At the opposite end from the tongue 7, the shield 1 has a flange 8 which is formed with a hook 9. This hook 9 is adapted to engage in a snap-fit manner over a bead 10 formed on the shroud 3, within a cavity 11 thereof in which the drive spindle, the drive head and the nut 6 are all received. The snap-fit means thus comprise the hook 9 defining a groove, formed in the flange 8 of the body 1 of shield and fitting around the bead 10, with the tongue 7 then exerting a lateral locking pressure on the hook 9 via the body of the shield 1.

As can be seen from FIG. 2, the operation of fitting the shield 1 over the drive head consists firstly in sliding the arms 2 on to the pins 5. The body of the shield 1 thus is brought both towards the shroud 3 and the nut 6 simultaneously. The resilient tongue 7 then comes into engagement against a vertical wall 12 of the shroud 3, against which it lightly presses. As can be seen from the drawings, the tongue 7 is curved inwardly in such a way as to slide against the wall 12.

As the pivoting movement is continued (see FIG. 3), the flange 8 is passed over the bead 10, so that the hook 9 snaps into engagement with the bead 10. At this instant, the tongue 7 exerts a thrust from right to left (as seen in the Figure) as indicated by the arrow F, so that the hook 9 becomes applied laterally against the bead 10 and thereby provides a lock. Thus, the shield 1, fitted as has just been described, is prevented from being opened accidentally, and forms a compact unit with the shroud 3. The position of the shield 1 in the closed position is shown in FIG. 3.

By contrast, when access is required to the nut 6, a pressure applied in the direction indicated by the arrow F1 enables the hook 9 to be disengaged from the bead 10, so that the body of shield 1 can then be pivoted around an axis 13, and finally the guide slots 10 can be slid past the pins 5, until the position shown in FIG. 1 is reached. The body of shield 1 can then be rotated through an angle of about 90, by rotation of the arms 2 about the pins 5, thus rendering the nut 6 fully accessible.

Numerous variants may of course be introduced, in particular by substitution of means that are technically equivalent, but without departing from the scope of the present invention. Thus for example, the resilient means may be formed on the wall of the shield that carries the locking means, and may consist of a resilient tongue projecting from that end wall of the shield.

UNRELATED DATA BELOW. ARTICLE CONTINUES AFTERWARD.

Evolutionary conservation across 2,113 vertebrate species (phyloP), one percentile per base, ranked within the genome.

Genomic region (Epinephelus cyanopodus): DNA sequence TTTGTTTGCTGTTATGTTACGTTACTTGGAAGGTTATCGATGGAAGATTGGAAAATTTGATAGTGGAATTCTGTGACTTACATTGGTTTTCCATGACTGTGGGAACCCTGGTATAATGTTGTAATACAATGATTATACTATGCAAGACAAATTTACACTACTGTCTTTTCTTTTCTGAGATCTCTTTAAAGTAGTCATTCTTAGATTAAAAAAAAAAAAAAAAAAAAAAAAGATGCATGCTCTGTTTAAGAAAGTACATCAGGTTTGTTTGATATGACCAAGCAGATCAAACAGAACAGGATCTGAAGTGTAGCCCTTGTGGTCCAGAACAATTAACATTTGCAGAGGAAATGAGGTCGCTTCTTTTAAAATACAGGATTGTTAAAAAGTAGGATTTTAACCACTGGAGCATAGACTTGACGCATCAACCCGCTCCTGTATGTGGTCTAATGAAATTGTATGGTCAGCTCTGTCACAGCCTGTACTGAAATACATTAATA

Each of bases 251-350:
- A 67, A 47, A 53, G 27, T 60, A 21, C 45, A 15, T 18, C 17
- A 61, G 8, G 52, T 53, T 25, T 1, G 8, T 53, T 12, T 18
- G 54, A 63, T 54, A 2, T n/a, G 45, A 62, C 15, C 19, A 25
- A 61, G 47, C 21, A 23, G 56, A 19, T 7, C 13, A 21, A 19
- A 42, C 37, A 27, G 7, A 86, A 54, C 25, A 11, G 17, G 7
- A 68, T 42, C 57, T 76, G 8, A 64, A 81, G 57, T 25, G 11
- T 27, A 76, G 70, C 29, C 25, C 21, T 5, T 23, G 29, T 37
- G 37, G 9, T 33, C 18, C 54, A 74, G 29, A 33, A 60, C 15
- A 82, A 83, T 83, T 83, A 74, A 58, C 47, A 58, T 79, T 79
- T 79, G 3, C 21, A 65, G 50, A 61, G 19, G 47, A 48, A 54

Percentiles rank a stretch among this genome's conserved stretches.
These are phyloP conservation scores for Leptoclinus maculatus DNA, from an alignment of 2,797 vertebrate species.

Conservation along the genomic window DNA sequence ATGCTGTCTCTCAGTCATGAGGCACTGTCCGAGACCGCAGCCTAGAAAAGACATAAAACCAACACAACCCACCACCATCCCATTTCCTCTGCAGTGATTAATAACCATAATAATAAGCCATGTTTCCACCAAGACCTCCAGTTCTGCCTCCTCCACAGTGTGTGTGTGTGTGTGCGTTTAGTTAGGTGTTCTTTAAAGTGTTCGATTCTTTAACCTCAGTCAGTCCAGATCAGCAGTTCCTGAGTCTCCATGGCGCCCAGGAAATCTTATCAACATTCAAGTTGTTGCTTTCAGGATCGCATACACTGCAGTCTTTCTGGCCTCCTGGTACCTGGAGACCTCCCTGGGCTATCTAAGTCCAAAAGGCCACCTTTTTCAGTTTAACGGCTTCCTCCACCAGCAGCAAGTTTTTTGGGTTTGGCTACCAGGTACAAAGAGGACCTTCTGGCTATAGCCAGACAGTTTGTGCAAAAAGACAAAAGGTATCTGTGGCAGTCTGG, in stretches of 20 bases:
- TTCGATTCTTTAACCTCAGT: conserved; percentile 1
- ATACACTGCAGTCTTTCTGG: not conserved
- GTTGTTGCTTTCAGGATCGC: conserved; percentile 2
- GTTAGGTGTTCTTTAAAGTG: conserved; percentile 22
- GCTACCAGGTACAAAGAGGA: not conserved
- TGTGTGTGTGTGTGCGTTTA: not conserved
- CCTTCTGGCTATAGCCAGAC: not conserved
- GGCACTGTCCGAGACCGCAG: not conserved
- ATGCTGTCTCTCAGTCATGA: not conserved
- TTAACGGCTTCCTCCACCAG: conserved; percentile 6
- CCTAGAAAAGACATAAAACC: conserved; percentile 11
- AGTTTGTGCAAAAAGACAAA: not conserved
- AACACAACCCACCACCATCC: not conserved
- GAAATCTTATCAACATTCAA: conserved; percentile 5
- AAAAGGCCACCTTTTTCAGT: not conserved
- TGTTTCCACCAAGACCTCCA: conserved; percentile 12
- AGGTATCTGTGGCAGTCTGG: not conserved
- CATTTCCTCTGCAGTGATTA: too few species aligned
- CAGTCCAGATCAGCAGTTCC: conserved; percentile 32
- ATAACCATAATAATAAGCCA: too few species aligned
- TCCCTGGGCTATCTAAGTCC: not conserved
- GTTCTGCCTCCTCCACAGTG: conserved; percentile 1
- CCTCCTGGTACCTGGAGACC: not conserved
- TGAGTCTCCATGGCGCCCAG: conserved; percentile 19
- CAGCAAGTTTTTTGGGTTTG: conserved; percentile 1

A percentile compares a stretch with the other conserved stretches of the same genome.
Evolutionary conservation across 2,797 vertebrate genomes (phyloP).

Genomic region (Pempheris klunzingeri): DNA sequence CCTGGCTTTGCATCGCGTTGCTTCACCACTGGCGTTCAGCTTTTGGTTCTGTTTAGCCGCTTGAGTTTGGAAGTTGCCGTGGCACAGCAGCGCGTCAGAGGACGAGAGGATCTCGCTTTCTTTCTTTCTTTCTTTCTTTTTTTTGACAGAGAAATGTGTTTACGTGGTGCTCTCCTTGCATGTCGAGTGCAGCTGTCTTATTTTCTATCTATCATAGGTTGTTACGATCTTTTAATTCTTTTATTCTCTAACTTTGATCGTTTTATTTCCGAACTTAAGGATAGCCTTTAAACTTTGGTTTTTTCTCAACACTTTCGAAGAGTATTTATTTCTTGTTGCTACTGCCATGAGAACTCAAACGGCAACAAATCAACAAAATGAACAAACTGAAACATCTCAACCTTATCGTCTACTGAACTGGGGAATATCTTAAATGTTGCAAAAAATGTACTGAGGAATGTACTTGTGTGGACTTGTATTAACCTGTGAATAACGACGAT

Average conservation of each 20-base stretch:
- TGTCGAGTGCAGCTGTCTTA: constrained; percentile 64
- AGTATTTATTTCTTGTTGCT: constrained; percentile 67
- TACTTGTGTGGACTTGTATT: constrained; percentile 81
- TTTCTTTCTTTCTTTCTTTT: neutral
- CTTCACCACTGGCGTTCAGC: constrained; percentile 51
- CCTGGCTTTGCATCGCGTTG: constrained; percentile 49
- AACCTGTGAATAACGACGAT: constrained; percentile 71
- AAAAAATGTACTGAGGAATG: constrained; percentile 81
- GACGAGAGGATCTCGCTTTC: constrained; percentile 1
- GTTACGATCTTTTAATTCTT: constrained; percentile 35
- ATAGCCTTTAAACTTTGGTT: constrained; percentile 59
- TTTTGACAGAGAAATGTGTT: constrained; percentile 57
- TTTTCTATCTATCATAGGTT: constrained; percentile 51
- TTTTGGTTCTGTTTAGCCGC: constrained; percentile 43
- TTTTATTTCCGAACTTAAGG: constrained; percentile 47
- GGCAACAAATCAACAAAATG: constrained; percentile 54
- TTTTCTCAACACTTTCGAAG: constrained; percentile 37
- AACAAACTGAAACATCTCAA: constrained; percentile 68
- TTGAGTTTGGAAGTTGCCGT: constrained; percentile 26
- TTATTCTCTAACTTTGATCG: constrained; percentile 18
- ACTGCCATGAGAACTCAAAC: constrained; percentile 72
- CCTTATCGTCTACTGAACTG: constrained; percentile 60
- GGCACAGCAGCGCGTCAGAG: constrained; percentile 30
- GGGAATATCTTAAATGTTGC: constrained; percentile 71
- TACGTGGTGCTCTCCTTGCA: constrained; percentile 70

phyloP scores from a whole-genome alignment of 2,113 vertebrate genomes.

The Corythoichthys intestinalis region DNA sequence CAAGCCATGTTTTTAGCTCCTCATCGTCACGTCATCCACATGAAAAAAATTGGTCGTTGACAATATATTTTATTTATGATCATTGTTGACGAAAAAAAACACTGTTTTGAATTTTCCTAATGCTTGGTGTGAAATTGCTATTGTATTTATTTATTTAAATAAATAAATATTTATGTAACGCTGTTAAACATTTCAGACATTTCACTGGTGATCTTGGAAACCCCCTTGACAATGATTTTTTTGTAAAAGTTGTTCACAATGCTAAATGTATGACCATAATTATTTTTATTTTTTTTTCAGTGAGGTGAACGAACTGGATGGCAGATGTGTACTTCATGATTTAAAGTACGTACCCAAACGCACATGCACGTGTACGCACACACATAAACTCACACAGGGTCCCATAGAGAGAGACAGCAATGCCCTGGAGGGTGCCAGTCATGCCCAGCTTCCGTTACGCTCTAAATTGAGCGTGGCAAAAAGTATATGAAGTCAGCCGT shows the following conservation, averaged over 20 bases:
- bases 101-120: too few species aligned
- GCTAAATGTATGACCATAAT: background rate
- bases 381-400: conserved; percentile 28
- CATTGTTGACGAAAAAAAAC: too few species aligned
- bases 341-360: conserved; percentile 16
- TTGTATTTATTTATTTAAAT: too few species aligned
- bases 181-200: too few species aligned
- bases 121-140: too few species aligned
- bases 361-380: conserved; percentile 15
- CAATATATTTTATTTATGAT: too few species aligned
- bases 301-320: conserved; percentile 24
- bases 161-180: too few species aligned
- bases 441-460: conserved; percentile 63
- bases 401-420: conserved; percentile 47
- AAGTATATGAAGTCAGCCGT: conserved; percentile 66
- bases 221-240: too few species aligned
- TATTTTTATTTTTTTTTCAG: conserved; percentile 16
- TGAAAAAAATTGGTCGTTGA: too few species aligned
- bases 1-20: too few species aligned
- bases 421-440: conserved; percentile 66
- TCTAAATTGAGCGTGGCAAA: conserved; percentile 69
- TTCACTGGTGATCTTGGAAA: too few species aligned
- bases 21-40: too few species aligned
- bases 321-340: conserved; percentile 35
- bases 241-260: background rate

Patent Citations
Cited PatentFiling datePublication dateApplicantTitle
US2860364 *Jan 2, 1953Nov 18, 1958Anderson CoWindshield wiper arm assembly
US3010743 *Sep 29, 1958Nov 28, 1961United Carr Fastener CorpPlug button assembly
US3769654 *Dec 29, 1971Nov 6, 1973Rau Swf AutozubehoerDevice for fastening a windshield wiper arm on a drive shaft
US4497084 *Dec 9, 1982Feb 5, 1985Equipements Automobiles MarchalWindscreen-wiper element comprising a windscreen-wiper arm subjected to the action of a compression spring by means of a stop bracket
US4502178 *Mar 28, 1983Mar 5, 1985Equipements Automobiles MarchalStamped connector fittings for windscreen wiper arms
DE2206166A1 *Feb 9, 1972Aug 31, 1972 Title not available
DE2511013A1 *Mar 13, 1975Sep 23, 1976Bosch Gmbh RobertWischvorrichtung fuer scheiben von kraftfahrzeugen
DE3123859A1 *Jun 16, 1981Dec 30, 1982Rau Swf AutozubehoerScheibenwischeranlage, insbesondere fuer kraftfahrzeuge
*DE3532848A Title not available
FR2195957A5 * Title not available
FR2200815A5 * Title not available
FR2462311A1 * Title not available
FR2488842A1 * Title not available
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Referenced by
Citing PatentFiling datePublication dateApplicantTitle
US5647680 *Nov 15, 1996Jul 15, 1997Itt Automotive Europe GmbhWiper arm
US6190312Mar 4, 1999Feb 20, 2001Lone Star Medical Products, Inc.Variable geometry retractor and disposable retractor stay clips and method of use
US6665903 *Apr 10, 2002Dec 23, 2003Asmo Co., Lt.D.Wiper arm having cover
US6687949 *Jul 11, 2001Feb 10, 2004Robert Bosch GmbhWiper arm with cover cap
US8205292Mar 24, 2011Jun 26, 2012Trico Products CorporationWiper arm having swivel cover allowing access to the head and pivot shaft
U.S. Classification15/250.31, 403/23, 15/250.351, 15/250.34, 403/10
International ClassificationB60S1/34
Cooperative ClassificationB60S1/3481, B60S1/34
European ClassificationB60S1/34, B60S1/34T2
Legal Events
Oct 21, 1997FPExpired due to failure to pay maintenance fee
Effective date: 19970813
Aug 10, 1997LAPSLapse for failure to pay maintenance fees
Mar 18, 1997REMIMaintenance fee reminder mailed
Jul 19, 1991ASAssignment
Effective date: 19910709